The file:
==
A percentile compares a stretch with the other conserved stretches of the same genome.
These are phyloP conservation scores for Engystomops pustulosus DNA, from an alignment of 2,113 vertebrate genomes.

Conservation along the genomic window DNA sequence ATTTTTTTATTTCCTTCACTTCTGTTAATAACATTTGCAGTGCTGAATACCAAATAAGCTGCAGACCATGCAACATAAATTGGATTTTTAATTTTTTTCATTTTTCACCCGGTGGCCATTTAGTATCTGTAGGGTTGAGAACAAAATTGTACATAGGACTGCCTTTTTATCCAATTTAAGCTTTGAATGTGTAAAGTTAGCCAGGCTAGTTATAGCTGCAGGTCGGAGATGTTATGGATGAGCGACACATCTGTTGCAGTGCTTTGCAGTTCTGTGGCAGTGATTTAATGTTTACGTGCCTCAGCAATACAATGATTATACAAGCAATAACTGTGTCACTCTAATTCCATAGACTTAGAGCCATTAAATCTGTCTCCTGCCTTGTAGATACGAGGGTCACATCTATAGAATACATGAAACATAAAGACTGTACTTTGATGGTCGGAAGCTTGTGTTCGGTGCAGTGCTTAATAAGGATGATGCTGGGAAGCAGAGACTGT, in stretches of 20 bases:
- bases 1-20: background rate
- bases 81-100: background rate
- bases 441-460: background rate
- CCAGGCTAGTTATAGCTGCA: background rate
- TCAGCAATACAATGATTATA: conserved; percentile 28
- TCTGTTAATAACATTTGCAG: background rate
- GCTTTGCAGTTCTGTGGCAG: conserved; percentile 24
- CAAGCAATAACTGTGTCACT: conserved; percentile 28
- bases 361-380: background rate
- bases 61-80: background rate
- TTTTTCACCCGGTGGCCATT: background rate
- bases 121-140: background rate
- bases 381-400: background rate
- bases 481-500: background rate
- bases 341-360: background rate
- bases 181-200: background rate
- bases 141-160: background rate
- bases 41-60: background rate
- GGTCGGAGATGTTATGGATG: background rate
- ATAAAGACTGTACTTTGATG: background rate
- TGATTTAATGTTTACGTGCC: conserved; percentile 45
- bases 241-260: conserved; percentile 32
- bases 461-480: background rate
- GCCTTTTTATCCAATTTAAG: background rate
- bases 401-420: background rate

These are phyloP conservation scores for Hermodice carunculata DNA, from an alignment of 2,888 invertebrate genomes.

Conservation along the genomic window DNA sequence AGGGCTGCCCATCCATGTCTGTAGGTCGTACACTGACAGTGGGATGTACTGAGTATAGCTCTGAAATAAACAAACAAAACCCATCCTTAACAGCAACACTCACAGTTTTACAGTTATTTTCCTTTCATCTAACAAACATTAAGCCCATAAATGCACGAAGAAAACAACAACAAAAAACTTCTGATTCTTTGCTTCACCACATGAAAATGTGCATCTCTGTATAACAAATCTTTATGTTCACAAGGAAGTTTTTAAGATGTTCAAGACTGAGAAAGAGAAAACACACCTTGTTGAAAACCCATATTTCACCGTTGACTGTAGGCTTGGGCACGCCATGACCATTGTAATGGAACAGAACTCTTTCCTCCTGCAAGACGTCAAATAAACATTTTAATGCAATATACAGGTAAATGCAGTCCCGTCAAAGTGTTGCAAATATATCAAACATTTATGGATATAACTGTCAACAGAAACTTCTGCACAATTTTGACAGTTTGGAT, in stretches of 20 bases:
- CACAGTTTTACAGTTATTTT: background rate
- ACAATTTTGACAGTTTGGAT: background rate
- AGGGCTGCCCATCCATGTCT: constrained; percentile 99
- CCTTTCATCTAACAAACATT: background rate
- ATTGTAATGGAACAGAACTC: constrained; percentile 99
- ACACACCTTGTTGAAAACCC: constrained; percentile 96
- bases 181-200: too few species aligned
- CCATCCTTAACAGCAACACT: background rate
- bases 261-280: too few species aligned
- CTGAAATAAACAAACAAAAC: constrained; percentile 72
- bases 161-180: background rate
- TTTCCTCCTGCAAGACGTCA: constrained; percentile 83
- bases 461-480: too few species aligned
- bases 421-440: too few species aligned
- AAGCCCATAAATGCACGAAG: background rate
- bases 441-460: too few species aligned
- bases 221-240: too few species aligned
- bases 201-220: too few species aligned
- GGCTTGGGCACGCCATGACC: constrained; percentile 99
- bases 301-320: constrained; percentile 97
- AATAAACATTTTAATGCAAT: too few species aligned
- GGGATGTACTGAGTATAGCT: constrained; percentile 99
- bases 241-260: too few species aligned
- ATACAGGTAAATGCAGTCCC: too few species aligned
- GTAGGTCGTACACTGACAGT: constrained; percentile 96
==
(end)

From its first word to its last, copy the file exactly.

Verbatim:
A percentile compares a stretch with the other conserved stretches of the same genome.
These are phyloP conservation scores for Engystomops pustulosus DNA, from an alignment of 2,113 vertebrate genomes.

Conservation along the genomic window DNA sequence ATTTTTTTATTTCCTTCACTTCTGTTAATAACATTTGCAGTGCTGAATACCAAATAAGCTGCAGACCATGCAACATAAATTGGATTTTTAATTTTTTTCATTTTTCACCCGGTGGCCATTTAGTATCTGTAGGGTTGAGAACAAAATTGTACATAGGACTGCCTTTTTATCCAATTTAAGCTTTGAATGTGTAAAGTTAGCCAGGCTAGTTATAGCTGCAGGTCGGAGATGTTATGGATGAGCGACACATCTGTTGCAGTGCTTTGCAGTTCTGTGGCAGTGATTTAATGTTTACGTGCCTCAGCAATACAATGATTATACAAGCAATAACTGTGTCACTCTAATTCCATAGACTTAGAGCCATTAAATCTGTCTCCTGCCTTGTAGATACGAGGGTCACATCTATAGAATACATGAAACATAAAGACTGTACTTTGATGGTCGGAAGCTTGTGTTCGGTGCAGTGCTTAATAAGGATGATGCTGGGAAGCAGAGACTGT, in stretches of 20 bases:
- bases 1-20: background rate
- bases 81-100: background rate
- bases 441-460: background rate
- CCAGGCTAGTTATAGCTGCA: background rate
- TCAGCAATACAATGATTATA: conserved; percentile 28
- TCTGTTAATAACATTTGCAG: background rate
- GCTTTGCAGTTCTGTGGCAG: conserved; percentile 24
- CAAGCAATAACTGTGTCACT: conserved; percentile 28
- bases 361-380: background rate
- bases 61-80: background rate
- TTTTTCACCCGGTGGCCATT: background rate
- bases 121-140: background rate
- bases 381-400: background rate
- bases 481-500: background rate
- bases 341-360: background rate
- bases 181-200: background rate
- bases 141-160: background rate
- bases 41-60: background rate
- GGTCGGAGATGTTATGGATG: background rate
- ATAAAGACTGTACTTTGATG: background rate
- TGATTTAATGTTTACGTGCC: conserved; percentile 45
- bases 241-260: conserved; percentile 32
- bases 461-480: background rate
- GCCTTTTTATCCAATTTAAG: background rate
- bases 401-420: background rate

These are phyloP conservation scores for Hermodice carunculata DNA, from an alignment of 2,888 invertebrate genomes.

Conservation along the genomic window DNA sequence AGGGCTGCCCATCCATGTCTGTAGGTCGTACACTGACAGTGGGATGTACTGAGTATAGCTCTGAAATAAACAAACAAAACCCATCCTTAACAGCAACACTCACAGTTTTACAGTTATTTTCCTTTCATCTAACAAACATTAAGCCCATAAATGCACGAAGAAAACAACAACAAAAAACTTCTGATTCTTTGCTTCACCACATGAAAATGTGCATCTCTGTATAACAAATCTTTATGTTCACAAGGAAGTTTTTAAGATGTTCAAGACTGAGAAAGAGAAAACACACCTTGTTGAAAACCCATATTTCACCGTTGACTGTAGGCTTGGGCACGCCATGACCATTGTAATGGAACAGAACTCTTTCCTCCTGCAAGACGTCAAATAAACATTTTAATGCAATATACAGGTAAATGCAGTCCCGTCAAAGTGTTGCAAATATATCAAACATTTATGGATATAACTGTCAACAGAAACTTCTGCACAATTTTGACAGTTTGGAT, in stretches of 20 bases:
- CACAGTTTTACAGTTATTTT: background rate
- ACAATTTTGACAGTTTGGAT: background rate
- AGGGCTGCCCATCCATGTCT: constrained; percentile 99
- CCTTTCATCTAACAAACATT: background rate
- ATTGTAATGGAACAGAACTC: constrained; percentile 99
- ACACACCTTGTTGAAAACCC: constrained; percentile 96
- bases 181-200: too few species aligned
- CCATCCTTAACAGCAACACT: background rate
- bases 261-280: too few species aligned
- CTGAAATAAACAAACAAAAC: constrained; percentile 72
- bases 161-180: background rate
- TTTCCTCCTGCAAGACGTCA: constrained; percentile 83
- bases 461-480: too few species aligned
- bases 421-440: too few species aligned
- AAGCCCATAAATGCACGAAG: background rate
- bases 441-460: too few species aligned
- bases 221-240: too few species aligned
- bases 201-220: too few species aligned
- GGCTTGGGCACGCCATGACC: constrained; percentile 99
- bases 301-320: constrained; percentile 97
- AATAAACATTTTAATGCAAT: too few species aligned
- GGGATGTACTGAGTATAGCT: constrained; percentile 99
- bases 241-260: too few species aligned
- ATACAGGTAAATGCAGTCCC: too few species aligned
- GTAGGTCGTACACTGACAGT: constrained; percentile 96